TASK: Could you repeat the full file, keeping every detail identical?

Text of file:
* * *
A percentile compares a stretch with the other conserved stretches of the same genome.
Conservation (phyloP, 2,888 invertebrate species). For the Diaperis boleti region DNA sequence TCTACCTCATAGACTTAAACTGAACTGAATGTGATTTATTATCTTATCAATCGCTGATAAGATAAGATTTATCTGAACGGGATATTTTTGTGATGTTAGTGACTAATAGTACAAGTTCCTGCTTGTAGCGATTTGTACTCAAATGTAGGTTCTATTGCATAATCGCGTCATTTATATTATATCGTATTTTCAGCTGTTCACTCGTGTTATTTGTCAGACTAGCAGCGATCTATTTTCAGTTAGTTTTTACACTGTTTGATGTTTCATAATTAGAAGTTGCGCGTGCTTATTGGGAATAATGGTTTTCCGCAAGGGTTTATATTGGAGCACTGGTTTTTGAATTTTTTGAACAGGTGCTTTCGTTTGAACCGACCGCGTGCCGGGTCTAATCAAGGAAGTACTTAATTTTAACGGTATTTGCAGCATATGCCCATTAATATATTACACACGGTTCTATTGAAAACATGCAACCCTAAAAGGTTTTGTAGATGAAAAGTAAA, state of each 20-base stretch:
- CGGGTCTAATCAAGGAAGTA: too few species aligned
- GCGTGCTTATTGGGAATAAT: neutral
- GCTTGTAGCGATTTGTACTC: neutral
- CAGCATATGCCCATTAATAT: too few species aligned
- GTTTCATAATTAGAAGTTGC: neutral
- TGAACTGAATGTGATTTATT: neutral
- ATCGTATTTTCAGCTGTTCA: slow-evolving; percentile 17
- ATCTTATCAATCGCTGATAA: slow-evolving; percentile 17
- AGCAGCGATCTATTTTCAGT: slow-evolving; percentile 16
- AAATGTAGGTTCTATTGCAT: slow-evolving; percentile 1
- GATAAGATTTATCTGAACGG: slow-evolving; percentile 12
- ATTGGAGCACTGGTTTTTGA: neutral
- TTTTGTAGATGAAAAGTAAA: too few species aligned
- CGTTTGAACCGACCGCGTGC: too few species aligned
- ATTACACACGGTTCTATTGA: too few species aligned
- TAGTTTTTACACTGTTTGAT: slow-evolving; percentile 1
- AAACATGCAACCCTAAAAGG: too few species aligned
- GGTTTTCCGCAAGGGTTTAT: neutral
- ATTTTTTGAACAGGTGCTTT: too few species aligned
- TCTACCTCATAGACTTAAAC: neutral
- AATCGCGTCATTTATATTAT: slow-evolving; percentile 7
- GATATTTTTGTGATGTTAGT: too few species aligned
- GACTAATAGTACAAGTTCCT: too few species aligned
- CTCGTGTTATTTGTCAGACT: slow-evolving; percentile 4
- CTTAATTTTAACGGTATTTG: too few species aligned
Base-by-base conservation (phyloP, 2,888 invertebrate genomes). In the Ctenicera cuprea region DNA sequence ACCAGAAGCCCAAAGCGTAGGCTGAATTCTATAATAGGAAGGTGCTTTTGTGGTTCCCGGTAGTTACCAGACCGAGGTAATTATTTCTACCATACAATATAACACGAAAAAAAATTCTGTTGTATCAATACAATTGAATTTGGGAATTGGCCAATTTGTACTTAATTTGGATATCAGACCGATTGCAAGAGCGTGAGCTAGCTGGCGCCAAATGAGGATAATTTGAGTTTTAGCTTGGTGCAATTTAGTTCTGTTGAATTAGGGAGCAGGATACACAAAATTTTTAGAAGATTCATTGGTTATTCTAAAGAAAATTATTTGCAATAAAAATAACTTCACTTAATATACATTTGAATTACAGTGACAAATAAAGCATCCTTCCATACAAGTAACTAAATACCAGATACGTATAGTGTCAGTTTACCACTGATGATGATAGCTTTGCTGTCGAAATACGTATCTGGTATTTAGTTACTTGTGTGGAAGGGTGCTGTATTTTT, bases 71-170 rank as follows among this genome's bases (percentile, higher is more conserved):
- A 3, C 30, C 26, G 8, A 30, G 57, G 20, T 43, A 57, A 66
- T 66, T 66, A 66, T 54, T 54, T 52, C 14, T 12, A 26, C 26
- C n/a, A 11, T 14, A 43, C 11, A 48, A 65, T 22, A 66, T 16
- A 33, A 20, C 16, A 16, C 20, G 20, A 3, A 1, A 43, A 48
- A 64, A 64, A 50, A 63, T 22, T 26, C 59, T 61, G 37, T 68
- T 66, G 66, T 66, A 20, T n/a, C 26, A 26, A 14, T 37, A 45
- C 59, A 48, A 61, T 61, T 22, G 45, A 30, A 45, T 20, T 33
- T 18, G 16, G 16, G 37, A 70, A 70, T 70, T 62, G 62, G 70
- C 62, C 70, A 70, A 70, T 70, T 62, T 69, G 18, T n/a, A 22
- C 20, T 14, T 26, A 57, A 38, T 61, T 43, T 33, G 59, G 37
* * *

A percentile compares a stretch with the other conserved stretches of the same genome.
Conservation (phyloP, 2,888 invertebrate species). For the Diaperis boleti region DNA sequence TCTACCTCATAGACTTAAACTGAACTGAATGTGATTTATTATCTTATCAATCGCTGATAAGATAAGATTTATCTGAACGGGATATTTTTGTGATGTTAGTGACTAATAGTACAAGTTCCTGCTTGTAGCGATTTGTACTCAAATGTAGGTTCTATTGCATAATCGCGTCATTTATATTATATCGTATTTTCAGCTGTTCACTCGTGTTATTTGTCAGACTAGCAGCGATCTATTTTCAGTTAGTTTTTACACTGTTTGATGTTTCATAATTAGAAGTTGCGCGTGCTTATTGGGAATAATGGTTTTCCGCAAGGGTTTATATTGGAGCACTGGTTTTTGAATTTTTTGAACAGGTGCTTTCGTTTGAACCGACCGCGTGCCGGGTCTAATCAAGGAAGTACTTAATTTTAACGGTATTTGCAGCATATGCCCATTAATATATTACACACGGTTCTATTGAAAACATGCAACCCTAAAAGGTTTTGTAGATGAAAAGTAAA, state of each 20-base stretch:
- CGGGTCTAATCAAGGAAGTA: too few species aligned
- GCGTGCTTATTGGGAATAAT: neutral
- GCTTGTAGCGATTTGTACTC: neutral
- CAGCATATGCCCATTAATAT: too few species aligned
- GTTTCATAATTAGAAGTTGC: neutral
- TGAACTGAATGTGATTTATT: neutral
- ATCGTATTTTCAGCTGTTCA: slow-evolving; percentile 17
- ATCTTATCAATCGCTGATAA: slow-evolving; percentile 17
- AGCAGCGATCTATTTTCAGT: slow-evolving; percentile 16
- AAATGTAGGTTCTATTGCAT: slow-evolving; percentile 1
- GATAAGATTTATCTGAACGG: slow-evolving; percentile 12
- ATTGGAGCACTGGTTTTTGA: neutral
- TTTTGTAGATGAAAAGTAAA: too few species aligned
- CGTTTGAACCGACCGCGTGC: too few species aligned
- ATTACACACGGTTCTATTGA: too few species aligned
- TAGTTTTTACACTGTTTGAT: slow-evolving; percentile 1
- AAACATGCAACCCTAAAAGG: too few species aligned
- GGTTTTCCGCAAGGGTTTAT: neutral
- ATTTTTTGAACAGGTGCTTT: too few species aligned
- TCTACCTCATAGACTTAAAC: neutral
- AATCGCGTCATTTATATTAT: slow-evolving; percentile 7
- GATATTTTTGTGATGTTAGT: too few species aligned
- GACTAATAGTACAAGTTCCT: too few species aligned
- CTCGTGTTATTTGTCAGACT: slow-evolving; percentile 4
- CTTAATTTTAACGGTATTTG: too few species aligned
Base-by-base conservation (phyloP, 2,888 invertebrate genomes). In the Ctenicera cuprea region DNA sequence ACCAGAAGCCCAAAGCGTAGGCTGAATTCTATAATAGGAAGGTGCTTTTGTGGTTCCCGGTAGTTACCAGACCGAGGTAATTATTTCTACCATACAATATAACACGAAAAAAAATTCTGTTGTATCAATACAATTGAATTTGGGAATTGGCCAATTTGTACTTAATTTGGATATCAGACCGATTGCAAGAGCGTGAGCTAGCTGGCGCCAAATGAGGATAATTTGAGTTTTAGCTTGGTGCAATTTAGTTCTGTTGAATTAGGGAGCAGGATACACAAAATTTTTAGAAGATTCATTGGTTATTCTAAAGAAAATTATTTGCAATAAAAATAACTTCACTTAATATACATTTGAATTACAGTGACAAATAAAGCATCCTTCCATACAAGTAACTAAATACCAGATACGTATAGTGTCAGTTTACCACTGATGATGATAGCTTTGCTGTCGAAATACGTATCTGGTATTTAGTTACTTGTGTGGAAGGGTGCTGTATTTTT, bases 71-170 rank as follows among this genome's bases (percentile, higher is more conserved):
- A 3, C 30, C 26, G 8, A 30, G 57, G 20, T 43, A 57, A 66
- T 66, T 66, A 66, T 54, T 54, T 52, C 14, T 12, A 26, C 26
- C n/a, A 11, T 14, A 43, C 11, A 48, A 65, T 22, A 66, T 16
- A 33, A 20, C 16, A 16, C 20, G 20, A 3, A 1, A 43, A 48
- A 64, A 64, A 50, A 63, T 22, T 26, C 59, T 61, G 37, T 68
- T 66, G 66, T 66, A 20, T n/a, C 26, A 26, A 14, T 37, A 45
- C 59, A 48, A 61, T 61, T 22, G 45, A 30, A 45, T 20, T 33
- T 18, G 16, G 16, G 37, A 70, A 70, T 70, T 62, G 62, G 70
- C 62, C 70, A 70, A 70, T 70, T 62, T 69, G 18, T n/a, A 22
- C 20, T 14, T 26, A 57, A 38, T 61, T 43, T 33, G 59, G 37